Azathioprine is an immunosuppressant used with other medicines to prevent transplant rejection.
Take azathioprine regularly as directed with a glass of water. Swallow the tablets whole – do not break, crush or chew.
Take the missed dose as soon as possible. If it is close to the time for your next dose, skip the missed dose and carry on as normal. Do not take two doses at the same time.
Some medicines available without a prescription may react with azathioprine including:
Tell your pharmacist or doctor about all medicines or treatments that you may be taking, including vitamins, herbal products (e.g. echinacea) or recreational drugs.
|Side Effects||Recommended action|
Reduced number of blood cells that fight infections or help your blood to clot - symptoms include: fever, chills, sore throat or generally feeling unwell, or easy or unusual bruising or bleeding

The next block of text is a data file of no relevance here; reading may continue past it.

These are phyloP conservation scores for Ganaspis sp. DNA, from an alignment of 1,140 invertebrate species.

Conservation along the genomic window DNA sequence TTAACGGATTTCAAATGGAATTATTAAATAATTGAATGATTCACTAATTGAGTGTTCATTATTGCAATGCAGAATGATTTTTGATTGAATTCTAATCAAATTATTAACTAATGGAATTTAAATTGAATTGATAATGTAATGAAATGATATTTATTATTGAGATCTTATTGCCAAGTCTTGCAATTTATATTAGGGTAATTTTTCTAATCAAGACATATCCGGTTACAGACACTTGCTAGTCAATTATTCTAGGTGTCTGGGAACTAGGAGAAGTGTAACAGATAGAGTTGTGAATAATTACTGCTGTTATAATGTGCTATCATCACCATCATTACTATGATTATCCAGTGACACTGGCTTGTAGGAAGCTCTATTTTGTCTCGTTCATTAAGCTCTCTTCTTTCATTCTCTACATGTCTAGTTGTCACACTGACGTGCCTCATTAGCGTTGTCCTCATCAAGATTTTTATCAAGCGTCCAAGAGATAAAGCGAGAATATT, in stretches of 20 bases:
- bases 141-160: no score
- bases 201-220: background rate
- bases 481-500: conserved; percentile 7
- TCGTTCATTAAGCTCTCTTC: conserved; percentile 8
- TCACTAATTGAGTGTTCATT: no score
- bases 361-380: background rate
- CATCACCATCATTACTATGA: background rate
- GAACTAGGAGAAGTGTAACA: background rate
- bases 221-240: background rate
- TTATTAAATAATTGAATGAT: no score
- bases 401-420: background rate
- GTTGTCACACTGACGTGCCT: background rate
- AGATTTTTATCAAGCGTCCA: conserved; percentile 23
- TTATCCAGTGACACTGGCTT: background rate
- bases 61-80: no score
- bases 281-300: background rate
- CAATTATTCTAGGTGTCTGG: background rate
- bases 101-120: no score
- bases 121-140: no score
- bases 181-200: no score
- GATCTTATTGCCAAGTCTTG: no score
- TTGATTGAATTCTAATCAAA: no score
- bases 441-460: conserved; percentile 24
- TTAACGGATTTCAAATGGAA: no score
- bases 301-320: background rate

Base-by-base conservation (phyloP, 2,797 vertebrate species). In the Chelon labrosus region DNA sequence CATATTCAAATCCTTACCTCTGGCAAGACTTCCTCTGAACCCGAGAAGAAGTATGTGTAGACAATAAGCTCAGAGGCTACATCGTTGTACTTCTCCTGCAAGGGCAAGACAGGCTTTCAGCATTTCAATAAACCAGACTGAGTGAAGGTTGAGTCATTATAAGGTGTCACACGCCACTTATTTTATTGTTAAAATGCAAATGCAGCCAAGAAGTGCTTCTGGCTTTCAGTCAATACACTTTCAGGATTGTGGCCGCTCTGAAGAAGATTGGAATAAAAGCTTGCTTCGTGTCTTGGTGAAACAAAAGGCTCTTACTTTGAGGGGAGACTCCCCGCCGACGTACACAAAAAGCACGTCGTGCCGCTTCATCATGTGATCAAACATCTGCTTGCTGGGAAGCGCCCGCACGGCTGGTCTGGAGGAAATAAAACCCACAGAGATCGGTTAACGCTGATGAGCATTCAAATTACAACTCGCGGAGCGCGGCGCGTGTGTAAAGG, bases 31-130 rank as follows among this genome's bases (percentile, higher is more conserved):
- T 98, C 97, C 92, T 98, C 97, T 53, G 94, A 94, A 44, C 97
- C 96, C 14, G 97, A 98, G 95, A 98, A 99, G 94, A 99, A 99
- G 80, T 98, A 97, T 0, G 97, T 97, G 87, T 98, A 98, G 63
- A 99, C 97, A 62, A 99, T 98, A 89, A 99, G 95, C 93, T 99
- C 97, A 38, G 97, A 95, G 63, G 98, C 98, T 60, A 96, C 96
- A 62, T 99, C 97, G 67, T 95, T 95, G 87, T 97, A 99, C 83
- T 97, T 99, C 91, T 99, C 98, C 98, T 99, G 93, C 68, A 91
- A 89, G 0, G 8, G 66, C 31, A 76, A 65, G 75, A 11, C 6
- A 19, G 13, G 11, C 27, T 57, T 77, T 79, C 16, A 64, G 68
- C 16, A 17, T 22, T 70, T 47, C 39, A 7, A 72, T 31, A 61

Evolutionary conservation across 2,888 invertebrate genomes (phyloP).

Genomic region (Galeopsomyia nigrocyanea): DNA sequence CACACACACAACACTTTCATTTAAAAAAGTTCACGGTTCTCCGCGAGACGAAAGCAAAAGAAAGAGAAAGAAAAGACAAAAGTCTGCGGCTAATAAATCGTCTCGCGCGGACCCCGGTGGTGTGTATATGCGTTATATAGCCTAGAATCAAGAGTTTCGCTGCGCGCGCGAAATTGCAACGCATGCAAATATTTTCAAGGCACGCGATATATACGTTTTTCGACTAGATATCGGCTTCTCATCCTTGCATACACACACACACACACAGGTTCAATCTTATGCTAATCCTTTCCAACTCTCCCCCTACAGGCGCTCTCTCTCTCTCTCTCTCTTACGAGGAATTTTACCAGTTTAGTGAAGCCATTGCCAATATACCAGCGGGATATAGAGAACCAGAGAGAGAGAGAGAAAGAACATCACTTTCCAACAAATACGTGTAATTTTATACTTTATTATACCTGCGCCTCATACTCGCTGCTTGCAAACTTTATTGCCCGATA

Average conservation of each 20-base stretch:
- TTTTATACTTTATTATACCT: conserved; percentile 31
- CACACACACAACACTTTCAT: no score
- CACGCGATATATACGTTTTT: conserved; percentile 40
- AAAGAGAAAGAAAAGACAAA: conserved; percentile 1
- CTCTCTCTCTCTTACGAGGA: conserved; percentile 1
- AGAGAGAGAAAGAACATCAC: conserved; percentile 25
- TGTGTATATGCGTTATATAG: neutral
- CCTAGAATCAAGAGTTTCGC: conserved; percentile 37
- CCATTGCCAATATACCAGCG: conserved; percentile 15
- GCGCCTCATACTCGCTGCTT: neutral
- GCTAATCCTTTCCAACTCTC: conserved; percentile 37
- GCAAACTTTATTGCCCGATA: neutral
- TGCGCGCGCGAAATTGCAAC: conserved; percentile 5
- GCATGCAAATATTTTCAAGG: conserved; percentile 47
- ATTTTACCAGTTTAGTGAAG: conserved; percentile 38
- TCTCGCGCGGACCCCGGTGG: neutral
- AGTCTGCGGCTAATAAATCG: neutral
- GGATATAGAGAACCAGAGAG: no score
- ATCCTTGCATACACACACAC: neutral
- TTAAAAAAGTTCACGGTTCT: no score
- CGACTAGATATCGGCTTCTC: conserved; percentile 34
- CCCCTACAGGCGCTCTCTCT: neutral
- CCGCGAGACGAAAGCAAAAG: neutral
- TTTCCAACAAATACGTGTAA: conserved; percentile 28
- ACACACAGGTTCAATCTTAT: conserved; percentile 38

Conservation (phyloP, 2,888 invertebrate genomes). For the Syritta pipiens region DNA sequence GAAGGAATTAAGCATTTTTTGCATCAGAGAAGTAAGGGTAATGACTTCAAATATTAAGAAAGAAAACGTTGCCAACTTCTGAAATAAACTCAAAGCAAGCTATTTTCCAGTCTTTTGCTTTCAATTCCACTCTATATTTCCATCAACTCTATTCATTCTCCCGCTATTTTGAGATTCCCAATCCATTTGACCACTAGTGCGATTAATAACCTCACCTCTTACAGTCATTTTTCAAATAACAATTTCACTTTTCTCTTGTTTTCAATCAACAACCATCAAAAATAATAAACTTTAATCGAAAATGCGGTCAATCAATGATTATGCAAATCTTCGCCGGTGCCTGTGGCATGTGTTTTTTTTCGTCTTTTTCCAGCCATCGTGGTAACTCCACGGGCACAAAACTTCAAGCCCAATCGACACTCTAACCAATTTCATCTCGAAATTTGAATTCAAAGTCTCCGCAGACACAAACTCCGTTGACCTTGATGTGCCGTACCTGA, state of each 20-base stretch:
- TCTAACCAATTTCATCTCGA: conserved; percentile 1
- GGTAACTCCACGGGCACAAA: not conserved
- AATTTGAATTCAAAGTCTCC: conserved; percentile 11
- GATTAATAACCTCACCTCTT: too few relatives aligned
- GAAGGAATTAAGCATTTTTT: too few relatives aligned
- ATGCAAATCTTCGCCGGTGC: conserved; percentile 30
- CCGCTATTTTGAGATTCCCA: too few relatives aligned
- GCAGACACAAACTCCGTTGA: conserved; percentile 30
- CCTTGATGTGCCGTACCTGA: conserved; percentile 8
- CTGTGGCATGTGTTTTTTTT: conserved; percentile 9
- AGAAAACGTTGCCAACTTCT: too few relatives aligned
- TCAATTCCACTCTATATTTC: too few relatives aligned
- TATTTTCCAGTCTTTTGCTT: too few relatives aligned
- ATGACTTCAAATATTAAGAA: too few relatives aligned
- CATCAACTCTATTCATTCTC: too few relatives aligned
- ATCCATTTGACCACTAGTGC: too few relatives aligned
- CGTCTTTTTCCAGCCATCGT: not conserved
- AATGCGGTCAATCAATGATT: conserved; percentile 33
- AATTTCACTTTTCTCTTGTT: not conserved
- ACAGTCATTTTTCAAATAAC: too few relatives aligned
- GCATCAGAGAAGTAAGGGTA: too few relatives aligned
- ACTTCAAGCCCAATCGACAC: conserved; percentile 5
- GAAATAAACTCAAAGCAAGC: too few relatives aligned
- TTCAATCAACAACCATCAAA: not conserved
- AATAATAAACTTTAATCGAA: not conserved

Severe stomach pain
Symptoms of liver problems including: yellow skin or eyes, itching, dark urine, pale bowel motions, abdominal pain
|Tell your doctor immediately|
|Tell your doctor|
|Tell your doctor if troublesome|
|Take with food|
If you notice any other effects, discuss them with your doctor or pharmacist.
This leaflet contains important, but not all, information about this medicine.
Prepared by the MyMedicines Committee at Christchurch Hospital, Te Whatu Ora - Waitaha, New Zealand. September 2022
For more general information about this sheet and its contents, see: What does a My Medicines sheet cover?
Te Reo Māori information sheets supported by Health Quality and Safety Commission New Zealand
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My Medicines Patient Information Leaflets (PILs) contain important, but not all, information about the medicines they describe.
For more information about the sheets, see: What does a My Medicines sheet cover?
My Medicines is developed by a team at Te Whatu Ora – Waitaha. Our team is made up of doctors, pharmacists, and a non-medical person to help us keep to plain language. We also discuss our information with specialist health professionals or groups when needed